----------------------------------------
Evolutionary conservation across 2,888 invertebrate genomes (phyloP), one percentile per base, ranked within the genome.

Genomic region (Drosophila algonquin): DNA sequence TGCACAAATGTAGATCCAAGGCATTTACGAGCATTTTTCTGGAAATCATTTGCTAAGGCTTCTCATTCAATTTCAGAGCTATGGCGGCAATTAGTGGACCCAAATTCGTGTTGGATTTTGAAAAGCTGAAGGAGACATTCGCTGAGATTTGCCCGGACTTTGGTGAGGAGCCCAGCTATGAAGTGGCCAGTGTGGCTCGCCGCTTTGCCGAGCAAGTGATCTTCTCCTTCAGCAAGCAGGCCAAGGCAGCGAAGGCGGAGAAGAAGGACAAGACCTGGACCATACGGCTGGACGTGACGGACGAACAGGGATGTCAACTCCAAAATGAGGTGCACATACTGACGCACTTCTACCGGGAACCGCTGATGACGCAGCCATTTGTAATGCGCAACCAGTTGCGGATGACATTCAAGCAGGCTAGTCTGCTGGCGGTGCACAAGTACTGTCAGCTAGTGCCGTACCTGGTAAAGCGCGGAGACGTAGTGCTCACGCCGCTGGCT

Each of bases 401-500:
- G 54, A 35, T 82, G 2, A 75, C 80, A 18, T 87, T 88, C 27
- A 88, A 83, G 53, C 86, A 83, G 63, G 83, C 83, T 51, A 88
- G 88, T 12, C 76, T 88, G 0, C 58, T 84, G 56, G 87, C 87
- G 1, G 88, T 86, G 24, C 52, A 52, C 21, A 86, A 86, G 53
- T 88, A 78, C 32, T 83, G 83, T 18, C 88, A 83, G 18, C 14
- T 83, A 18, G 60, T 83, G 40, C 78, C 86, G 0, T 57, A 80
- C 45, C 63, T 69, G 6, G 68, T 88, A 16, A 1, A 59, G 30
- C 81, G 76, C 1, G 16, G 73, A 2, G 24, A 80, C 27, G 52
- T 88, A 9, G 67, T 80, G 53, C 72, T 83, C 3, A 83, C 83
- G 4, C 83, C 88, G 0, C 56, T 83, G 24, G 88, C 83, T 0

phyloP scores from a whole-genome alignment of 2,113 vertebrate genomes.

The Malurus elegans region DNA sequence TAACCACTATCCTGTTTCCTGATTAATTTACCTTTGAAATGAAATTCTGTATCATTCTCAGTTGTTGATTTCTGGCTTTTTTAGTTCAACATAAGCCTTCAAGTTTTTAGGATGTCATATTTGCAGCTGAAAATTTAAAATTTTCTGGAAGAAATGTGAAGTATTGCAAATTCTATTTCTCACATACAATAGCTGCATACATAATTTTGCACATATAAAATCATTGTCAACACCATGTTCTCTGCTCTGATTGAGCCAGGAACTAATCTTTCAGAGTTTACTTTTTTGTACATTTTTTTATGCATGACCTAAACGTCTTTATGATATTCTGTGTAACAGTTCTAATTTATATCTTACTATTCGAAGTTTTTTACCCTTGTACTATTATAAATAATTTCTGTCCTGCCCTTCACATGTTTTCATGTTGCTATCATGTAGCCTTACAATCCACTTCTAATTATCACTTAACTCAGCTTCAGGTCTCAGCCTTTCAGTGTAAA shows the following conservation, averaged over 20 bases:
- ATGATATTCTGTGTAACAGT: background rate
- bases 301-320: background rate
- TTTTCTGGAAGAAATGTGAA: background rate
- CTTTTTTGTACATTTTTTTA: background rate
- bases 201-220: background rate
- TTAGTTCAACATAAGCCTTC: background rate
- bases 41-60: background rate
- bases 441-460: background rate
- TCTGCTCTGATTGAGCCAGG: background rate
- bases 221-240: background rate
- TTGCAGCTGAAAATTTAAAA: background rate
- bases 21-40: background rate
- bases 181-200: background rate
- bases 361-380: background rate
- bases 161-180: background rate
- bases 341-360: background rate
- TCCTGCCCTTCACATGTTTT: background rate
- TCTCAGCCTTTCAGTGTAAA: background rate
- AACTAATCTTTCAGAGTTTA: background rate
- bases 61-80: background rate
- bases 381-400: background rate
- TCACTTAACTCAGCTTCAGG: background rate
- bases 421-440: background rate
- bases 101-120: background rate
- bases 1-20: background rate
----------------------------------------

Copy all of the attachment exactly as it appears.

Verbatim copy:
Evolutionary conservation across 2,888 invertebrate genomes (phyloP), one percentile per base, ranked within the genome.

Genomic region (Drosophila algonquin): DNA sequence TGCACAAATGTAGATCCAAGGCATTTACGAGCATTTTTCTGGAAATCATTTGCTAAGGCTTCTCATTCAATTTCAGAGCTATGGCGGCAATTAGTGGACCCAAATTCGTGTTGGATTTTGAAAAGCTGAAGGAGACATTCGCTGAGATTTGCCCGGACTTTGGTGAGGAGCCCAGCTATGAAGTGGCCAGTGTGGCTCGCCGCTTTGCCGAGCAAGTGATCTTCTCCTTCAGCAAGCAGGCCAAGGCAGCGAAGGCGGAGAAGAAGGACAAGACCTGGACCATACGGCTGGACGTGACGGACGAACAGGGATGTCAACTCCAAAATGAGGTGCACATACTGACGCACTTCTACCGGGAACCGCTGATGACGCAGCCATTTGTAATGCGCAACCAGTTGCGGATGACATTCAAGCAGGCTAGTCTGCTGGCGGTGCACAAGTACTGTCAGCTAGTGCCGTACCTGGTAAAGCGCGGAGACGTAGTGCTCACGCCGCTGGCT

Each of bases 401-500:
- G 54, A 35, T 82, G 2, A 75, C 80, A 18, T 87, T 88, C 27
- A 88, A 83, G 53, C 86, A 83, G 63, G 83, C 83, T 51, A 88
- G 88, T 12, C 76, T 88, G 0, C 58, T 84, G 56, G 87, C 87
- G 1, G 88, T 86, G 24, C 52, A 52, C 21, A 86, A 86, G 53
- T 88, A 78, C 32, T 83, G 83, T 18, C 88, A 83, G 18, C 14
- T 83, A 18, G 60, T 83, G 40, C 78, C 86, G 0, T 57, A 80
- C 45, C 63, T 69, G 6, G 68, T 88, A 16, A 1, A 59, G 30
- C 81, G 76, C 1, G 16, G 73, A 2, G 24, A 80, C 27, G 52
- T 88, A 9, G 67, T 80, G 53, C 72, T 83, C 3, A 83, C 83
- G 4, C 83, C 88, G 0, C 56, T 83, G 24, G 88, C 83, T 0

phyloP scores from a whole-genome alignment of 2,113 vertebrate genomes.

The Malurus elegans region DNA sequence TAACCACTATCCTGTTTCCTGATTAATTTACCTTTGAAATGAAATTCTGTATCATTCTCAGTTGTTGATTTCTGGCTTTTTTAGTTCAACATAAGCCTTCAAGTTTTTAGGATGTCATATTTGCAGCTGAAAATTTAAAATTTTCTGGAAGAAATGTGAAGTATTGCAAATTCTATTTCTCACATACAATAGCTGCATACATAATTTTGCACATATAAAATCATTGTCAACACCATGTTCTCTGCTCTGATTGAGCCAGGAACTAATCTTTCAGAGTTTACTTTTTTGTACATTTTTTTATGCATGACCTAAACGTCTTTATGATATTCTGTGTAACAGTTCTAATTTATATCTTACTATTCGAAGTTTTTTACCCTTGTACTATTATAAATAATTTCTGTCCTGCCCTTCACATGTTTTCATGTTGCTATCATGTAGCCTTACAATCCACTTCTAATTATCACTTAACTCAGCTTCAGGTCTCAGCCTTTCAGTGTAAA shows the following conservation, averaged over 20 bases:
- ATGATATTCTGTGTAACAGT: background rate
- bases 301-320: background rate
- TTTTCTGGAAGAAATGTGAA: background rate
- CTTTTTTGTACATTTTTTTA: background rate
- bases 201-220: background rate
- TTAGTTCAACATAAGCCTTC: background rate
- bases 41-60: background rate
- bases 441-460: background rate
- TCTGCTCTGATTGAGCCAGG: background rate
- bases 221-240: background rate
- TTGCAGCTGAAAATTTAAAA: background rate
- bases 21-40: background rate
- bases 181-200: background rate
- bases 361-380: background rate
- bases 161-180: background rate
- bases 341-360: background rate
- TCCTGCCCTTCACATGTTTT: background rate
- TCTCAGCCTTTCAGTGTAAA: background rate
- AACTAATCTTTCAGAGTTTA: background rate
- bases 61-80: background rate
- bases 381-400: background rate
- TCACTTAACTCAGCTTCAGG: background rate
- bases 421-440: background rate
- bases 101-120: background rate
- bases 1-20: background rate